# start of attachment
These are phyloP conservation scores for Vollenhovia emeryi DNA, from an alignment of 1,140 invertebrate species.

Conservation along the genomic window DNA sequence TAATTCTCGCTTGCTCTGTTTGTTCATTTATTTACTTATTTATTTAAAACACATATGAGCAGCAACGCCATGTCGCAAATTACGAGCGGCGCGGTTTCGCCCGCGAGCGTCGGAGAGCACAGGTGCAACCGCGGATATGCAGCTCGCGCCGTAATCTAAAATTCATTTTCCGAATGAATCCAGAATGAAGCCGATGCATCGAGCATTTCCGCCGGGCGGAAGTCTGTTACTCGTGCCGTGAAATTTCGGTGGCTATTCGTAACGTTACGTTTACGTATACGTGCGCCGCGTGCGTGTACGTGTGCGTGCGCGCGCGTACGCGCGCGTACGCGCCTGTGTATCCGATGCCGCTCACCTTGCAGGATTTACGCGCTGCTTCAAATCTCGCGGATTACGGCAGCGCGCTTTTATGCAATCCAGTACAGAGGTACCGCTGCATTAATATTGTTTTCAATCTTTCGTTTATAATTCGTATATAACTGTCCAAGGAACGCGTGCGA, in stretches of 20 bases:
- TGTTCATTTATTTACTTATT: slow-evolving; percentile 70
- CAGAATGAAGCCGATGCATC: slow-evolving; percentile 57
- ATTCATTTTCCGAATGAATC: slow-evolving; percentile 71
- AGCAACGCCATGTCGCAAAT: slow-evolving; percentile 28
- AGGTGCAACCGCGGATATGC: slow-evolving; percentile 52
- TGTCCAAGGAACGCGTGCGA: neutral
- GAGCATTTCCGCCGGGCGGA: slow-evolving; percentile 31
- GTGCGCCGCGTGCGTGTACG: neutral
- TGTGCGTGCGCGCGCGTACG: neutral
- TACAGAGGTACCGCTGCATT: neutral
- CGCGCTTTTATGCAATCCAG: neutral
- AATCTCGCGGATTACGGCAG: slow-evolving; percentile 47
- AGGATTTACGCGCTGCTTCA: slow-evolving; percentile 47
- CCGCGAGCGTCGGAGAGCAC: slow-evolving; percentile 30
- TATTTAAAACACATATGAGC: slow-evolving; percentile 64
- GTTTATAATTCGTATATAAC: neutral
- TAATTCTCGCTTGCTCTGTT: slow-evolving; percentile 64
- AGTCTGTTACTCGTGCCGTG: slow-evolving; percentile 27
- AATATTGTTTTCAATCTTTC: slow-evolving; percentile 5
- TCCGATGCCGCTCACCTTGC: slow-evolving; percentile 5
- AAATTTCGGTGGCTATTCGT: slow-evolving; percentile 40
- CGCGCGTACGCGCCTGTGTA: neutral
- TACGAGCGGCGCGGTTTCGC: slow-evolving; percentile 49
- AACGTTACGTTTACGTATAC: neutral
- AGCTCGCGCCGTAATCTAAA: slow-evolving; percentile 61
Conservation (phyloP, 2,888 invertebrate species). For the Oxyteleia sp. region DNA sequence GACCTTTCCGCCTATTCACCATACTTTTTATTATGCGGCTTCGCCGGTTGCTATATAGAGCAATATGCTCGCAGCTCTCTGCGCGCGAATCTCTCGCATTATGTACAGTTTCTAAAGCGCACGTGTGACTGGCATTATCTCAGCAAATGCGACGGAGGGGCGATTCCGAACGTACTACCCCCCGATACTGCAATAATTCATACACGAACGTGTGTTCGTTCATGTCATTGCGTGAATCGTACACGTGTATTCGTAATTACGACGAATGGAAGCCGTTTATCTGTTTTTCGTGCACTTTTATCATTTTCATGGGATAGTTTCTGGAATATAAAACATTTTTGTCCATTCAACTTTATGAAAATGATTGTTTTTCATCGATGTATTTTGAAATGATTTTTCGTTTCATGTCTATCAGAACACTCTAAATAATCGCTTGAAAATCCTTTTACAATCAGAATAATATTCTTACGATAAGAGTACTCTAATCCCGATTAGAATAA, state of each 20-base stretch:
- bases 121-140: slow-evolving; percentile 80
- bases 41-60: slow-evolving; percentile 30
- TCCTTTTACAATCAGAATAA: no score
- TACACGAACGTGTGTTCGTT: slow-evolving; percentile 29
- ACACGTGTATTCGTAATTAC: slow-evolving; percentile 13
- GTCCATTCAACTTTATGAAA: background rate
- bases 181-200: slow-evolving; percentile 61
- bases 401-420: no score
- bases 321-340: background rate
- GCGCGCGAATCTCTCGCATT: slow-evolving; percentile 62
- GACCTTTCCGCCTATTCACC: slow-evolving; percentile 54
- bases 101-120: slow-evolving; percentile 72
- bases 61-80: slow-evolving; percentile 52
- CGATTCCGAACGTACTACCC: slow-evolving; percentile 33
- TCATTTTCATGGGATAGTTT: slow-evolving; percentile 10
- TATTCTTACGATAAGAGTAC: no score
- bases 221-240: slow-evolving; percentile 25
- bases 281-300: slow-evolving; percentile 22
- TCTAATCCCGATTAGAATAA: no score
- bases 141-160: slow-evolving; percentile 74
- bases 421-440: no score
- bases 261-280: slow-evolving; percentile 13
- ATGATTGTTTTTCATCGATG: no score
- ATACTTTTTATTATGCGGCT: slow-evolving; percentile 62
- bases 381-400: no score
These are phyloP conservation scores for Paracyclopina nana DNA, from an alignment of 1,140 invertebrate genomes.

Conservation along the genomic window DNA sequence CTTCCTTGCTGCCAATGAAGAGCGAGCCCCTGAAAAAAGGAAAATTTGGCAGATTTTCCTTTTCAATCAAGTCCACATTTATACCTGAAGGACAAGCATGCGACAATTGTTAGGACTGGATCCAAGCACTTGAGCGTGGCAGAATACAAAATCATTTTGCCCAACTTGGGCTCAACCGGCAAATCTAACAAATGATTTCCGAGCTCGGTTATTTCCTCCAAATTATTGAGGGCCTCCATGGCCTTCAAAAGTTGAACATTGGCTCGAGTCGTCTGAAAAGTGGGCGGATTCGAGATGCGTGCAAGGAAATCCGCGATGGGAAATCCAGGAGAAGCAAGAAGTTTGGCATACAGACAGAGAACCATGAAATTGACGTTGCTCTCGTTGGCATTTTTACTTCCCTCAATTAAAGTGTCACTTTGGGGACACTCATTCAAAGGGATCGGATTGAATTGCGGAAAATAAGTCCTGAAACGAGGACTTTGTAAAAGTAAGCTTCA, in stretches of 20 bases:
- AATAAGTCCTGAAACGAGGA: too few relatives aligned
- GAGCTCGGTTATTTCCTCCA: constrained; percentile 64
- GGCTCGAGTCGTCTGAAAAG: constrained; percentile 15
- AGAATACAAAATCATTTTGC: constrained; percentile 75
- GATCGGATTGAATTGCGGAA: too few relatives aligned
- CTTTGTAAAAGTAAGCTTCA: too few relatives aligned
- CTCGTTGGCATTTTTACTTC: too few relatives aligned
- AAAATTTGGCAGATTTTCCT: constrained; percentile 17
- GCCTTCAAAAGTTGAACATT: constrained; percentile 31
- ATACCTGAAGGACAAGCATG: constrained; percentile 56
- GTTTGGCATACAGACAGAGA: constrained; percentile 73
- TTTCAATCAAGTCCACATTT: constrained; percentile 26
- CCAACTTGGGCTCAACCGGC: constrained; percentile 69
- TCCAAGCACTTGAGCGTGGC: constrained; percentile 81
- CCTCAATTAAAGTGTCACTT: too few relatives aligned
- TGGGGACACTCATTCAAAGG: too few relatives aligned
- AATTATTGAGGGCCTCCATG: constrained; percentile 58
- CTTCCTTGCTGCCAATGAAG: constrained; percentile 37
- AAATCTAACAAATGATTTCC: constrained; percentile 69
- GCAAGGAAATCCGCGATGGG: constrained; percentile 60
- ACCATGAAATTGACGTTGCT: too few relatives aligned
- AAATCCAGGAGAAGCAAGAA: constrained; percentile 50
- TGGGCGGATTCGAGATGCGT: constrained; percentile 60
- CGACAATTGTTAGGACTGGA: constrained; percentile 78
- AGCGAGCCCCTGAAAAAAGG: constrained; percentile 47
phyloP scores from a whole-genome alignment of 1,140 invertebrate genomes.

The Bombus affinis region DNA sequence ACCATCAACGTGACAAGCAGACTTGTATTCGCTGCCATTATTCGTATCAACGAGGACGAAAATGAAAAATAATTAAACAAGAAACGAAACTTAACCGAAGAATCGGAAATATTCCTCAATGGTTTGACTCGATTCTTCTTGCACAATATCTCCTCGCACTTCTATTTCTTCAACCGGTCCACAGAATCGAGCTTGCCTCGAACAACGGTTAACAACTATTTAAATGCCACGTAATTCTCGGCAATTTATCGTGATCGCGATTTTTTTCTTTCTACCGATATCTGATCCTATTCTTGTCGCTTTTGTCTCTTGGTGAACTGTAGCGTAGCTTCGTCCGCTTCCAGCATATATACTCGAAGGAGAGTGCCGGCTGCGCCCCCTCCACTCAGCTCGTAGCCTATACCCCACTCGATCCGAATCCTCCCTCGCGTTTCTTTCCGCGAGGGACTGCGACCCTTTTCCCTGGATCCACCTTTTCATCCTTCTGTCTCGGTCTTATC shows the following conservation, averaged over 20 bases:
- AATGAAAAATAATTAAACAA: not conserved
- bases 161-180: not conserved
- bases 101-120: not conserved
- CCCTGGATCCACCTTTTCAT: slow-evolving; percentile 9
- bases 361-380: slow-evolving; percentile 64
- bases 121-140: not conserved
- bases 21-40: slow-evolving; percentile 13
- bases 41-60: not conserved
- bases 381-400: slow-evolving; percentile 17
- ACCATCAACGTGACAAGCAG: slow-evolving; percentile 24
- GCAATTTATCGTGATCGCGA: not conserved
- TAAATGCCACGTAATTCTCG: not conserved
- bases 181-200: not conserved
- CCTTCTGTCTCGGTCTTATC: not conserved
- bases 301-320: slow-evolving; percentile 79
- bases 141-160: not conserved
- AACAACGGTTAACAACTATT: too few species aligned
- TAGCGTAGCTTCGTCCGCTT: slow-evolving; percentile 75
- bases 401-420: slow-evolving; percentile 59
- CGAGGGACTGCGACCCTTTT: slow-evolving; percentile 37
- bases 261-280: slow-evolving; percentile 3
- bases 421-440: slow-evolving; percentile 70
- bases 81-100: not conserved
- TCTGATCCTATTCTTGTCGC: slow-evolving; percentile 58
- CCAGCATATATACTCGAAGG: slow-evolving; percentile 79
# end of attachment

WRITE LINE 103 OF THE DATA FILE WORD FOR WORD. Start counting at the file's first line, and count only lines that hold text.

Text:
- bases 261-280: slow-evolving; percentile 3